2. We have had a few good results which have bucked the national trend, and I've no doubt at all that most, if not all, of the credit for that has to rightly go to our hard-working local councillors and activists.

    Yes, we need to work harder to educate young people, in particular, in the importance of local democracy, political engagement. etc. I've argued strongly, on several occasions – as my regular readers know well – in favour of the removal of the mandatory requirement for religious education in state schools and its replacement with a broad education in civics, government and civil society.

    But all the education in the world isn't going to improve matters if we can't translate what we teach into a sense that people have some genuine control and authority over the lives and over local issues.

    I've written a few thoughts on this in another post, which will hopefully pull a few comments and maybe even spark a very necessary debate – I'd be interested to hear what you think.

  3. Bob has done well in that case – you know the situation down there over the last year, which is why the result looked plausible.

    Oh well, three BNP it is – still plenty of work to be done.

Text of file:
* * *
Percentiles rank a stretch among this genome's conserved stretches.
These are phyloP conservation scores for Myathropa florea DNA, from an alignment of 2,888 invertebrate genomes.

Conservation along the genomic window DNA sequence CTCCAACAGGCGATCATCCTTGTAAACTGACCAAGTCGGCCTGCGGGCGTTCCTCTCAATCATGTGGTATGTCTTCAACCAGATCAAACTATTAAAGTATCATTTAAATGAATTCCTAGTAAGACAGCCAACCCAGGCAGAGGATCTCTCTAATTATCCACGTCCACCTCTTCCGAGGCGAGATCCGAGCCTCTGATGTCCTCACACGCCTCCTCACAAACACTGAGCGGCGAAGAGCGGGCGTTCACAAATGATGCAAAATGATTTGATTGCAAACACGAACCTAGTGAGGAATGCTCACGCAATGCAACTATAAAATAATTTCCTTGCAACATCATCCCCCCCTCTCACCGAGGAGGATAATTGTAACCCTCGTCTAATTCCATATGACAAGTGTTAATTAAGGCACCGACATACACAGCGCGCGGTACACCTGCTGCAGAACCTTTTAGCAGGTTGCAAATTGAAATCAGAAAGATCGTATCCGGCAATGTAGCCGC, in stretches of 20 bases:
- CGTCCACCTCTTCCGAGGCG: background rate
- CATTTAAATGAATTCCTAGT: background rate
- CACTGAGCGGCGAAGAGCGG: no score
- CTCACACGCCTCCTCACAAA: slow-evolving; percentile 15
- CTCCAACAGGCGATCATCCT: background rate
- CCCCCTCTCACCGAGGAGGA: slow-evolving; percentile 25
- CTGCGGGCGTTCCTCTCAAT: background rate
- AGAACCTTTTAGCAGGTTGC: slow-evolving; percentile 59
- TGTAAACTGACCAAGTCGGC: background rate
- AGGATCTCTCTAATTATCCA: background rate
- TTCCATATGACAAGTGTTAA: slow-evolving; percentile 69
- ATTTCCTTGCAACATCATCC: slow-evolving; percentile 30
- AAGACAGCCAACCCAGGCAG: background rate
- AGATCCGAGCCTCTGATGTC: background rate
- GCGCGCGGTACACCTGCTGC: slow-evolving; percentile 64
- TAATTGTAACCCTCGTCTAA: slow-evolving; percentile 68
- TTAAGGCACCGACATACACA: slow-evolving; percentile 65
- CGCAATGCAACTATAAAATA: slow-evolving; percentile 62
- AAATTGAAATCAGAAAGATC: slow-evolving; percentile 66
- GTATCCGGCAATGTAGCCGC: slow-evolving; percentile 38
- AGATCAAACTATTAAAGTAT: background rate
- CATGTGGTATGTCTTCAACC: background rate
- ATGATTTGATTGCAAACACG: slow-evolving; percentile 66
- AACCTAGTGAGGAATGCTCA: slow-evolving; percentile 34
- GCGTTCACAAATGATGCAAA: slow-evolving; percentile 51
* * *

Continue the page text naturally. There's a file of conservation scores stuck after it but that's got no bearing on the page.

4.  What's wrong with being 'leafy'?  (This is a starter question, not a challenge..) May I come in again? Thanks, Unity, for acknowledging how challenging this all is, esp. re: explaining to others about the importance of politics. In one way however it's very easy.   As someone I was talking with at the end of last night said, we all must recognise that there's nothing wrong with being 'leafy', where you live.  Almost everyone wants to live somewhere leafy once they get going. What we have to do, then, is help people to understand that we know their ambitions are indeed legitimate – even laudable within the constraints of fairness and green issues etc – and that these ambitions ARE POSSIBLE from a left-perspective. I've lived in the actual city of Liverpool, in places not too far from the centre, for many years, so I know the challenges which lie this way; but I haven't given up hope of achieving a healthier, greener, more equitable and fairer place for everyone to live, and I don't think we should expect others to give up either.   What we have to do (in my view) is say that, sharing the ambition to have a genuinely decent life (with a pleasant place to live, adequate work, good local services, accepting others as we would wish to be accepted) will make that more likely actually to happen, than sharing the resentment that other people have it. There is a strong case for trying to make services and the environment and the economy and all the rest of it much better;  we just aren't as yet making that case in ways which make too much sense to some people who feel presently feel uncomfortable and unhappy about their life experience.  This is in part because of the terrible lack of political understanding which is the residue of the Thatcher and Keith Joseph (remember him?) years – and when are we going to tackle this paucity of understanding properly?  (It will take more than civics lessons…), partly because the media do so often take only 'sensational' uncontextualised shippets of what is being offered as news, and partly because there is still a bit of a sackcloth and ashes refusal by some left-wing activists to accept that most people do want to be comfortably off, and so (within the parameters above) they should. And if I can add one other factor in here… how many left-wing activists follow carefully the issues in business about corporate social responsibility, the need for public-private collaboration (NB I'm not on here about PFI, just dialogue!) in regeneration, and the like?   I'm not unaware that there's lots to worry about in the way that business is sometimes conducted, but SOMEONE has to do it, and we need to understand that it's not always easy.  Let's try to encourage the 'good' in business, as well as highlight the 'bad'.  (Yes, sometimes we do try to do this. but maybe not enough at local 'activist' level??) I would like to see a mainstream left politic which helps everyone to understand the synergies between different aspects of our economy and the huge momentum of regeneration and service improvement whcih is currently being attempted.  Dare I say that sometimes the role of critical friend is important, and that (even without social enterprise, fairtrade and other admirable work) that dialogue needs to go two ways – from the public sector to the private, and vice versa? I'd guess that a really 'grown up' dialogue between various aspects of strategic investment and public service policy at local level would go a long way towards persuading local voters that the debate is worthwhile…   and strangely enough it might even happen, through, of all places, the ODPM, if those who can genuinely try to explain, listen and respond to concerns about neighbourhood renewal and so on. No doubt others can put all this better than I have at this first shot.  Would be delighted if you want to join the debate.  Hope you think it's an important one!  Hilary  http://www.hilaryburrage.com